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    I’m listening to the new Feist record and wearing my first-ever pair of Levi’s jeans. What a time to be alive!

    My mom told me not to bother with Levi’s. “They don’t work with our body,” she had said to me when I was a teenager, a statement I took as scripture. I never questioned how she specifically stated it as if we were one body, not two completely separate beings; I never once bothered trying on a pair of Levi’s after.

    Mom, you were wrong. These jeans feel great.

    Man, I’d love to rub this in her face right now. Who knows, maybe it was exclusively the 501 fit that doesn’t work for “our” body. I’ve got the 711, and I feel just like this.

    *

    So anyway: FEIST.

    It’s been six years since Metals came out—I almost can’t believe it. I saw Feist the following summer at Pitchfork, in 2012, and I’ll be seeing Feist again this summer, again with the same friends. Maybe I’ll be wearing my Levi’s!

    The new record, Pleasure, feels like a welcome departure from the last album—not that I didn’t really enjoy Metals; I did—and it’s one that her producer Mocky described as a “hard left” to the New York Times. Personally, I love the contrast of the notion of “pleasure” with the reality that the album deals with sadness and even despair. Because “pleasure” isn’t simple at all, is it?

    As Feist put it:

    “It’s such an inaccurate, one-dimensional word that, in fact, when you look a little closer, it carries in it yearning and loss and self-punishment,” she said. “Pleasure is implicit in pain, which is implicit in pleasure.”

    I’ll be sorting through this record for awhile. That’s for sure. Current standouts: “Get Not High, Get Not Low”; “Any Party”; “Baby Be Simple” — and oh, fuck it, all of them really. It’s Leslie Feist.

    In “Any Party,” Feist sings, “You know I’d leave any party for you/no party’s so sweet as our party of two” and it’s the most romantic lyric that’s caught me in some time. And then there’s “Baby Be Simple” … oh, just listen.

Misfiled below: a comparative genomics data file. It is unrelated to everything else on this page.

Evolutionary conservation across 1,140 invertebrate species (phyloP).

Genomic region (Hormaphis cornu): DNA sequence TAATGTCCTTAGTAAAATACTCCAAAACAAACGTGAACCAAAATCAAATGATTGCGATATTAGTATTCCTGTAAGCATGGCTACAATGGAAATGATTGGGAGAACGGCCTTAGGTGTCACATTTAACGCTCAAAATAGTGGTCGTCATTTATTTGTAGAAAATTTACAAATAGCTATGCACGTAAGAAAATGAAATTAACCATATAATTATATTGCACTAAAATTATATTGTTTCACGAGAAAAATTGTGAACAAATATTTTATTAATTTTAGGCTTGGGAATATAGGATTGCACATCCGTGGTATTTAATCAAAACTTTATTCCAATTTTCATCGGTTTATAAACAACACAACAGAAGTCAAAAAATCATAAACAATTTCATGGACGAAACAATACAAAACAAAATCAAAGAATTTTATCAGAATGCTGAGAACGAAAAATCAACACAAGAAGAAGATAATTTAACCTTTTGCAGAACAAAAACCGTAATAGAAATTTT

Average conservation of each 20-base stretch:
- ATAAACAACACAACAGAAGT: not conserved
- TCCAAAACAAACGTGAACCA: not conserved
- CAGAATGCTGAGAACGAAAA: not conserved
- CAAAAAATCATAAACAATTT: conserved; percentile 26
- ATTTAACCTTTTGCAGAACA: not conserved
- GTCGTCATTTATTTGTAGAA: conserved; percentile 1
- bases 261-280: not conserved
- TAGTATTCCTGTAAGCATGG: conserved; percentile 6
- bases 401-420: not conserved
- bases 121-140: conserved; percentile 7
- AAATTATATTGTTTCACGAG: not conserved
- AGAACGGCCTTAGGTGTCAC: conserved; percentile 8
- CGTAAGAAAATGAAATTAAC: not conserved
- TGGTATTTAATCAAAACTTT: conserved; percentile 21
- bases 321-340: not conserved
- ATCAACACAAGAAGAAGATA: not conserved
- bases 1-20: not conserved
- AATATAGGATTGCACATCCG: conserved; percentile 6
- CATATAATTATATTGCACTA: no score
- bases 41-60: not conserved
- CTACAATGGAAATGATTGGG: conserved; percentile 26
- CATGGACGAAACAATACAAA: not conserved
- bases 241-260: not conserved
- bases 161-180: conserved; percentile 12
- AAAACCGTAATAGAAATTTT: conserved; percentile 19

*

    I’ve also recently fallen in love with a new poet: Morgan Parker. Her book There Are More Beautiful Things Than Beyoncé is truly marvelous, to steal a description Terrance Hayes used in his review. A preview, from the poem “Another Another Autumn in New York”:

    “When I drink anything
    out of a martini glass
    I feel untouched by
    professional and sexual
    rejection. I am a dreamer
    with empty hands and
    I like the chill.
    I will not be attending the party
    tonight, because I am
    microwaving multiple Lean Cuisines
    and watching Wife Swap,
    which is designed to get back
    at fathers, as westernized media
    is often wont to do.
    I don’t know when I got so punk rock
    but when I catch
    myself in the mirror I
    feel stronger.”

    Parker was profiled in this week’s New Yorker, which really sealed the deal for me. I mean, c’mon:

    "Parker lives in an apartment in Bedford-Stuyvesant, Brooklyn, with stacks of vinyl records, a wall of overstuffed bookshelves, a non-working fireplace filled with “Mad Men” DVDs, and artful preparations of crystals and candles. On an afternoon shortly after the publication of her book, she was wearing flared jeans, suede magenta boots, an eyebrow ring, and a gray T-shirt with “Phenomenal Woman” on it—a reference to the Maya Angelou poem. Her appearance made me think of a line from her poem “Another Another Autumn in New York”: “I don’t know / when I got so punk rock / but when I catch / myself in the mirror I / feel stronger.” She described her domestic aesthetic as “a little bit about avoiding the quiet.” Her miniature poodle, Braeburn, gnawed a toy while Parker made coffee; Carole King’s “Tapestry” spun on the turntable."

    The only reason I’m not wearing my gray “Phenomenal Woman" t-shirt right at this moment is because it’s in the washer. Carole King. Mad Men. Vinyl. Miniature poodle. Hello. Hi.

    *

    One last thing: The Handmaid’s Tale! Let’s talk after I’ve watched Episodes 2 and 3. Holy hell! When Margaret Atwood showed up in the first episode, I screamed.

    Slap.

    Previously: “something funny started happening”

    Photo: Valle de Bravo, Mexico [via me]